Even though you asked Amit for an answer, let me just mention that there is a significantly higher-quality way to input handwriting but you would have to use a Windows-style tablet-pc for that (as far as I know). Also, you would have to be able to use a shared whiteboard that is fully compatible with such a tablet-pc (in the sense of giving you a quality of handwriting that is practically in distinguishable from real handwriting on screen and when printed out on paper).
Other solutions reduce the input from a graphics tablet (or even a tablet-pc) to a mere mouse-trace: which means it has just the resolution of the screen and does not include pressure variation. Such handwriting will look pixelated when printed out on paper (that is: it will look quite ugly).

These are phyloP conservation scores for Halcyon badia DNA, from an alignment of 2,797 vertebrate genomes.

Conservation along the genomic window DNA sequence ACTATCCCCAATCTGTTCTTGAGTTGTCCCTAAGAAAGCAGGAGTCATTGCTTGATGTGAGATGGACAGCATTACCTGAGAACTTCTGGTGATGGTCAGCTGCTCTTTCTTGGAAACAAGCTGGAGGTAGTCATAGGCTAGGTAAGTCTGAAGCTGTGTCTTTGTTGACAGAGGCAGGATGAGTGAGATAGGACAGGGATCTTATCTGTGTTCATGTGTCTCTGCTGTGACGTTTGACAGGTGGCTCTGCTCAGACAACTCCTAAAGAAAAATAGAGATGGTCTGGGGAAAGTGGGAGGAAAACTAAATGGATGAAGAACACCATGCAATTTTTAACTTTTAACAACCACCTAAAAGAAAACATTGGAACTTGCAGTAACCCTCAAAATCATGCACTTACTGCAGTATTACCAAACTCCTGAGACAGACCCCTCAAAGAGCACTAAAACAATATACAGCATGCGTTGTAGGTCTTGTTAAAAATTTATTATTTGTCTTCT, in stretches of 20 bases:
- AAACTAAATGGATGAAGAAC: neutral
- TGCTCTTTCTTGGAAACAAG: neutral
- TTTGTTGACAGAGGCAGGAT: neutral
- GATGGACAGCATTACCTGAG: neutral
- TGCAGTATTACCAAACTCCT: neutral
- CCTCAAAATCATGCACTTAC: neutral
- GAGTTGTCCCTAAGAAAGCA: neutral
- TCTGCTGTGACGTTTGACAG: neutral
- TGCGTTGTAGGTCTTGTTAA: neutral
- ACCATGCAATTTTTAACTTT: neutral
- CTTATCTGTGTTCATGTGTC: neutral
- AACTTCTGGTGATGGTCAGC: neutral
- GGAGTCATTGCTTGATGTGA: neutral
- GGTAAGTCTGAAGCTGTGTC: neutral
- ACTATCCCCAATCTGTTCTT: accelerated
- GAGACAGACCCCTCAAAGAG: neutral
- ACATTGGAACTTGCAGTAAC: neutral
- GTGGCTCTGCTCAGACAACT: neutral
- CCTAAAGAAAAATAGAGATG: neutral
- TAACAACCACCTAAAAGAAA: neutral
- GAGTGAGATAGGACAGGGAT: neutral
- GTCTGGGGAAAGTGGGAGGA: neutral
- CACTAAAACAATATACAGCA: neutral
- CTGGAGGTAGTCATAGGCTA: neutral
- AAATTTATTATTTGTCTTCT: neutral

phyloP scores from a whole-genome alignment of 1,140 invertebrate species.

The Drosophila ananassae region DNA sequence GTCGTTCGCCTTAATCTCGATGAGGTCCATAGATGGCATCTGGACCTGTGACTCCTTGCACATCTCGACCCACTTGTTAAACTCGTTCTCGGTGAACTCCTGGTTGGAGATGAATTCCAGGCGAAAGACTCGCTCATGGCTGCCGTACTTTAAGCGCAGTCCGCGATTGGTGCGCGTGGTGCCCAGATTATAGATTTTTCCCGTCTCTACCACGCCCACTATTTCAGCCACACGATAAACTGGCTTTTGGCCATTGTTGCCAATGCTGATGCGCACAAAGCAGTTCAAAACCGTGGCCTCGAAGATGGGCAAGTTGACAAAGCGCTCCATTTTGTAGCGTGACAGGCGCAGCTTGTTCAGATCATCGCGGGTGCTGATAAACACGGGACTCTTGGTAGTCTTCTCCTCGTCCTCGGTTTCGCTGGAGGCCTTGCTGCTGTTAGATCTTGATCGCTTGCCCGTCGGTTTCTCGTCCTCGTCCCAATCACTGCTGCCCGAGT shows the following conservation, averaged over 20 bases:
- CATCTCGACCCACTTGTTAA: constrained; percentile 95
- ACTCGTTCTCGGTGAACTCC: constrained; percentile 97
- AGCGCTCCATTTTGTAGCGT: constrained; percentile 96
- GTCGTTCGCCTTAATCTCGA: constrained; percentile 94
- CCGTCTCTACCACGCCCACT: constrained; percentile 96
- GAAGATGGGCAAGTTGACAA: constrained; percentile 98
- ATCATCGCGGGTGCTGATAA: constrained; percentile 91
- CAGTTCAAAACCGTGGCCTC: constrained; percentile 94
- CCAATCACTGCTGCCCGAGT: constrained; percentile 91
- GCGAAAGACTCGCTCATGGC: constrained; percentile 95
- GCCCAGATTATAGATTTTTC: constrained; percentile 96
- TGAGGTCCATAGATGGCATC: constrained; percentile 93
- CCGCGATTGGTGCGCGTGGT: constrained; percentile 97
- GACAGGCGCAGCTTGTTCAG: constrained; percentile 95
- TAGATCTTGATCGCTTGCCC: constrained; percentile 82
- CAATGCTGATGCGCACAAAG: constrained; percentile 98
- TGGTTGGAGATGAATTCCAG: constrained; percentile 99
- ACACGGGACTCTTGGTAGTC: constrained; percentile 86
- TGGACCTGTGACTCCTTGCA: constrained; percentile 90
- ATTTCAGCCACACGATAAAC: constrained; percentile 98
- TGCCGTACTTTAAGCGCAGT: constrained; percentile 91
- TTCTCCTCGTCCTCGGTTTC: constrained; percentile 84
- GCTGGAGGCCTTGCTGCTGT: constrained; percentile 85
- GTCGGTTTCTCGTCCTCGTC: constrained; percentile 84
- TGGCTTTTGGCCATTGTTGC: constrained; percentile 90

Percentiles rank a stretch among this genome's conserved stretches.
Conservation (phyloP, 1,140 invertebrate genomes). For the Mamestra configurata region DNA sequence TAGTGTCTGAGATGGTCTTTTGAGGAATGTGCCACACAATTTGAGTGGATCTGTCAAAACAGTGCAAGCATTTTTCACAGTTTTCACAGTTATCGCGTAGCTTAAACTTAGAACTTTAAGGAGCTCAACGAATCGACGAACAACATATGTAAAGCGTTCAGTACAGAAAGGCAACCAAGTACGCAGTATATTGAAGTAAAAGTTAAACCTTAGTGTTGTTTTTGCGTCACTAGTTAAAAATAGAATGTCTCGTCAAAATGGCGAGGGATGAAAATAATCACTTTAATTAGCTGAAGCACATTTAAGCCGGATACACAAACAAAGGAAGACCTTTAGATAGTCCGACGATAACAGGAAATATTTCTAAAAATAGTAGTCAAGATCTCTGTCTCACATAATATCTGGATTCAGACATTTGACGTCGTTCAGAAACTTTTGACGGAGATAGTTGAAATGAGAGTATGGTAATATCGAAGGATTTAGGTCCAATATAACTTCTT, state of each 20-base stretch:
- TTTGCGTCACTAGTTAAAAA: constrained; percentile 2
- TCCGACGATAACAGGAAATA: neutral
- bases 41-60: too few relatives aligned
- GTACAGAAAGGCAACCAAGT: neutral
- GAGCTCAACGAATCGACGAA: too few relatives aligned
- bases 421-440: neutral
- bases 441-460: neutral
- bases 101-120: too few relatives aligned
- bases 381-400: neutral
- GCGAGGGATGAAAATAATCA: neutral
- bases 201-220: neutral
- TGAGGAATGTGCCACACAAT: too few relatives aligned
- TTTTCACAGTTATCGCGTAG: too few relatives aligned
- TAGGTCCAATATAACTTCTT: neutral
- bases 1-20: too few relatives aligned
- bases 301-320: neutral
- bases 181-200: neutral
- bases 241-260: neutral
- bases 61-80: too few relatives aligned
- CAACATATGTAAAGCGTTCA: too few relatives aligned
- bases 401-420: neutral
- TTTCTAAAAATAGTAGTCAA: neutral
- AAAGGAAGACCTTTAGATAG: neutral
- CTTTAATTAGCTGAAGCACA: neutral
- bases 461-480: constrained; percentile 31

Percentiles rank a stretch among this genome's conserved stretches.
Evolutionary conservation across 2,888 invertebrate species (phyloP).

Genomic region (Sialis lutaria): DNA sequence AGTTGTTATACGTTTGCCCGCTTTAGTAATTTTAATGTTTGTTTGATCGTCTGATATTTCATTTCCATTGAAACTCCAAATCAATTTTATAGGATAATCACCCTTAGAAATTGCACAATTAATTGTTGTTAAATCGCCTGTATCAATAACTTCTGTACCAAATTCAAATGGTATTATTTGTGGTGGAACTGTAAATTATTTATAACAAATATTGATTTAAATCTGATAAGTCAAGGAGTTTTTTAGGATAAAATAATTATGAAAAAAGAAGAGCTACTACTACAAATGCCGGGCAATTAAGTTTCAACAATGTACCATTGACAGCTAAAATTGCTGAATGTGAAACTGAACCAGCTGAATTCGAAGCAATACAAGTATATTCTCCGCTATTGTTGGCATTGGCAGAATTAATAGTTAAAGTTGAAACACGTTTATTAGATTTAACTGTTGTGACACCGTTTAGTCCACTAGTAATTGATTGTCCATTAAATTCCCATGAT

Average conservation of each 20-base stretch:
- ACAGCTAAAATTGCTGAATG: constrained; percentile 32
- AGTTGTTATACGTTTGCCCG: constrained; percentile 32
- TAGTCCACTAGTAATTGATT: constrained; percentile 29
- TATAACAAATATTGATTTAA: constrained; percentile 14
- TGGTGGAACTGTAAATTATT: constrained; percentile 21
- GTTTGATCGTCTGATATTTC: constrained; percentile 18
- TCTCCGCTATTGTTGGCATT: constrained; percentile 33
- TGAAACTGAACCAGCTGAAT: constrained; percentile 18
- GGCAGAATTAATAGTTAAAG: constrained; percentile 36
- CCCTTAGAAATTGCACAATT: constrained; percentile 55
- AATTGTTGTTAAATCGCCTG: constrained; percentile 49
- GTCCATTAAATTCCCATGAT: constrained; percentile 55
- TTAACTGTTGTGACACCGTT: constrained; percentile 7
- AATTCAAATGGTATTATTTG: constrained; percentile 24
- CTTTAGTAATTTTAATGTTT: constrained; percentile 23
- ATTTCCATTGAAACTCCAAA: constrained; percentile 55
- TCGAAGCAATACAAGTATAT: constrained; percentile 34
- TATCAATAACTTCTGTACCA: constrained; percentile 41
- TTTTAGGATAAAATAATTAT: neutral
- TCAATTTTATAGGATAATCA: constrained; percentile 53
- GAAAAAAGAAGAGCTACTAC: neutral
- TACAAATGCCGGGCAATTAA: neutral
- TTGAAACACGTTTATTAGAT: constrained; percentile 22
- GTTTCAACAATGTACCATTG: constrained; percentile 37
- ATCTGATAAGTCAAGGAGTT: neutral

As regards you wanting to record an entire tutoring session: I don't think this is very useful for the student. Much better, if he can get a decent paper-copy of the contents of the whiteboard after a tutoring session (provided that paper-copy looks really nice, of course), because having to listen to an entire tutoring session again is rather tedious and time-consuming. To put it paradoxically, I think the very completeness (blind alleys, detours, warts and all) of such a recording is what makes it mostly useless for the student. Rather, what the student needs after a session is an abbreviated, summary representation of what happened. A representation that he can easily overview and mark up with further comments himself.